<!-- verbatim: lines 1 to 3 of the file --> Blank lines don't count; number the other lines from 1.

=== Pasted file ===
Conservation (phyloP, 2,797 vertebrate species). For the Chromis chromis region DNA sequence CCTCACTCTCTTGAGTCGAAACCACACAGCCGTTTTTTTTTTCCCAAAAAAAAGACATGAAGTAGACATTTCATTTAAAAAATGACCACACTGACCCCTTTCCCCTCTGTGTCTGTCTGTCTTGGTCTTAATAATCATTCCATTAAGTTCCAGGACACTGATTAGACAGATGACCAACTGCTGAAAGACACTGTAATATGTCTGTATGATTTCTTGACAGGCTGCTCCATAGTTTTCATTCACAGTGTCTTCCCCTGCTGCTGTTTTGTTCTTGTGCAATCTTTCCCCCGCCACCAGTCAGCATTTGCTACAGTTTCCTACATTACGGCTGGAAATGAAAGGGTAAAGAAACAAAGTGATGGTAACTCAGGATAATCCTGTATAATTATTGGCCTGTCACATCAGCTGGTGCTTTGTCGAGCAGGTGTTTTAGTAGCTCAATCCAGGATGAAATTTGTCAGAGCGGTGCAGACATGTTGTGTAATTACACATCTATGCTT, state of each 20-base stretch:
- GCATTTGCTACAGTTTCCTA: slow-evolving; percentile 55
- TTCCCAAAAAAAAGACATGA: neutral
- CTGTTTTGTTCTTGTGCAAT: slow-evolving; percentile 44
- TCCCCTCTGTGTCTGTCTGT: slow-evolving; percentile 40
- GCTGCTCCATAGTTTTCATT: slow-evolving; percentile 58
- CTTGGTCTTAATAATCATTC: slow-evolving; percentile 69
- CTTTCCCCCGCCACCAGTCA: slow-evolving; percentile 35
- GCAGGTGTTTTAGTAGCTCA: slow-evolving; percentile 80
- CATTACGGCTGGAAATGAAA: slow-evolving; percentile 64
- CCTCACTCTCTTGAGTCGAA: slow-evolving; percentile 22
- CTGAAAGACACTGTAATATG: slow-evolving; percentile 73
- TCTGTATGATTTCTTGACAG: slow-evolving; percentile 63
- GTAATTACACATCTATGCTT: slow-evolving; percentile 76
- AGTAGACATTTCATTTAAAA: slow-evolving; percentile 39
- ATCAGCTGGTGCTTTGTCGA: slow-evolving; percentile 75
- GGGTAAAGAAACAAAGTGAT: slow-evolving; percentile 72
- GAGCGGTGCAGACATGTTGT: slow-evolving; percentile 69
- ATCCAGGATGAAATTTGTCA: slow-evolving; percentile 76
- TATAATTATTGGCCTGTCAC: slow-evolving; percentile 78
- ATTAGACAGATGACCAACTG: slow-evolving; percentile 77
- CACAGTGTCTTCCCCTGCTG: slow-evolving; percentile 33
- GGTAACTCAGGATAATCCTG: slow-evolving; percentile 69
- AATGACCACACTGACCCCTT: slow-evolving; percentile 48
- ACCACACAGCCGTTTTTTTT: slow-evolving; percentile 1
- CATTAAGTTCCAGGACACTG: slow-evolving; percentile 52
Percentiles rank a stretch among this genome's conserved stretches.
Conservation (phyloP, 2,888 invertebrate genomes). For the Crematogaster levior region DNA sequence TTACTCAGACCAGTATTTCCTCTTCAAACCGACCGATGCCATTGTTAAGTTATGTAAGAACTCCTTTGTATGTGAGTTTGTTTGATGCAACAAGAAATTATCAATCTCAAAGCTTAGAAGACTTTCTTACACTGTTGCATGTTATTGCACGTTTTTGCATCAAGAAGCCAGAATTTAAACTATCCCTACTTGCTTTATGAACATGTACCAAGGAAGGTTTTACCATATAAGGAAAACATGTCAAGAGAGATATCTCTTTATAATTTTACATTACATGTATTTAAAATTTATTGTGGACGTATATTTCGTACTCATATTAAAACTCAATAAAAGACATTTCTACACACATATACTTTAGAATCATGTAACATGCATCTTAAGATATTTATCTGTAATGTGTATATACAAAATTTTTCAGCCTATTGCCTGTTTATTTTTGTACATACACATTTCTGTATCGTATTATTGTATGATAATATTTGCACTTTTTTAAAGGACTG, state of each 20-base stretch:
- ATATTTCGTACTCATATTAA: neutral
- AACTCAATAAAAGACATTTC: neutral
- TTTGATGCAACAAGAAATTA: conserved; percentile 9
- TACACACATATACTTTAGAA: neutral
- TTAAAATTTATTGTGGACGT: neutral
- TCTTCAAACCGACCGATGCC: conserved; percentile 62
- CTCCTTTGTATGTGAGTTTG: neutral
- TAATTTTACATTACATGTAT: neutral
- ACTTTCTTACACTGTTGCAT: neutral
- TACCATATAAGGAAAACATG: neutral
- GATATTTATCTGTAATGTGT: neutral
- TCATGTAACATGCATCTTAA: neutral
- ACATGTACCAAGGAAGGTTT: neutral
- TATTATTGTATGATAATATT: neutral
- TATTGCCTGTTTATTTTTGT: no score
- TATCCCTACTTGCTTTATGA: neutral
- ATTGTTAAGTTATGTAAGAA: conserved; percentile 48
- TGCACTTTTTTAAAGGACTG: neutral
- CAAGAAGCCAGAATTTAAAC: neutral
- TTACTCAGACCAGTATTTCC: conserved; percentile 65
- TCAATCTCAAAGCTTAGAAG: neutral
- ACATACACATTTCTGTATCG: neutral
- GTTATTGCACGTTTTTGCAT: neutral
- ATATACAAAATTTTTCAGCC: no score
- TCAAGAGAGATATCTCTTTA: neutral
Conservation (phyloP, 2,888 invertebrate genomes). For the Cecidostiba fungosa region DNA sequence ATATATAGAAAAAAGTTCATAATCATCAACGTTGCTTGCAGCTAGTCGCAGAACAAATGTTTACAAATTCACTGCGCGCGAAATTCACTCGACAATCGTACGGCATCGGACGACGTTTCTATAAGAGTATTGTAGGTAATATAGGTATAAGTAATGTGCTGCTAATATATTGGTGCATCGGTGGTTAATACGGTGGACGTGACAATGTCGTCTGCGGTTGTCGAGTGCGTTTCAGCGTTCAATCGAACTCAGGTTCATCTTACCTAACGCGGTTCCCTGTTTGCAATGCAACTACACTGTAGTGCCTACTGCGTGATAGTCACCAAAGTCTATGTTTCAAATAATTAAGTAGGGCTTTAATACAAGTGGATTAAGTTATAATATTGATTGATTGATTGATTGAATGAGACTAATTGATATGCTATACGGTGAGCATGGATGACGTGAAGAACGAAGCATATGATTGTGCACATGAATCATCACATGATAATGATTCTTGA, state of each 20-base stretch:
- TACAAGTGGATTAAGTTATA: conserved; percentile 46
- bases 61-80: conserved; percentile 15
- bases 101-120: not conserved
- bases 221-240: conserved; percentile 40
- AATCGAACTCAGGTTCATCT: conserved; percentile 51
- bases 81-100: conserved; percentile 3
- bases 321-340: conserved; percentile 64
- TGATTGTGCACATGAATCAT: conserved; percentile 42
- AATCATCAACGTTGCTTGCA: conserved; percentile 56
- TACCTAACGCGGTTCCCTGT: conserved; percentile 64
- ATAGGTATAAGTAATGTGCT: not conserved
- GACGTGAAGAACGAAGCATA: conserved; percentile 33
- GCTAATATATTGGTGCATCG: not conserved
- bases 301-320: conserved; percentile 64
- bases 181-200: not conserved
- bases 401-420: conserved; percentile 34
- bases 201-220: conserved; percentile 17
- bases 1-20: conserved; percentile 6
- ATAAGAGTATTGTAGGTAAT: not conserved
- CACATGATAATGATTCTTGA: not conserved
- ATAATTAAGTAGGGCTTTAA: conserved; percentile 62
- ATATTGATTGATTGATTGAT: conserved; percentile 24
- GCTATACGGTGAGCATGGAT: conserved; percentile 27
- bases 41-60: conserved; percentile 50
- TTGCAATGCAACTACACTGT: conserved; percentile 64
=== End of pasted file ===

Conservation (phyloP, 2,797 vertebrate species). For the Chromis chromis region DNA sequence CCTCACTCTCTTGAGTCGAAACCACACAGCCGTTTTTTTTTTCCCAAAAAAAAGACATGAAGTAGACATTTCATTTAAAAAATGACCACACTGACCCCTTTCCCCTCTGTGTCTGTCTGTCTTGGTCTTAATAATCATTCCATTAAGTTCCAGGACACTGATTAGACAGATGACCAACTGCTGAAAGACACTGTAATATGTCTGTATGATTTCTTGACAGGCTGCTCCATAGTTTTCATTCACAGTGTCTTCCCCTGCTGCTGTTTTGTTCTTGTGCAATCTTTCCCCCGCCACCAGTCAGCATTTGCTACAGTTTCCTACATTACGGCTGGAAATGAAAGGGTAAAGAAACAAAGTGATGGTAACTCAGGATAATCCTGTATAATTATTGGCCTGTCACATCAGCTGGTGCTTTGTCGAGCAGGTGTTTTAGTAGCTCAATCCAGGATGAAATTTGTCAGAGCGGTGCAGACATGTTGTGTAATTACACATCTATGCTT, state of each 20-base stretch:
- GCATTTGCTACAGTTTCCTA: slow-evolving; percentile 55
- TTCCCAAAAAAAAGACATGA: neutral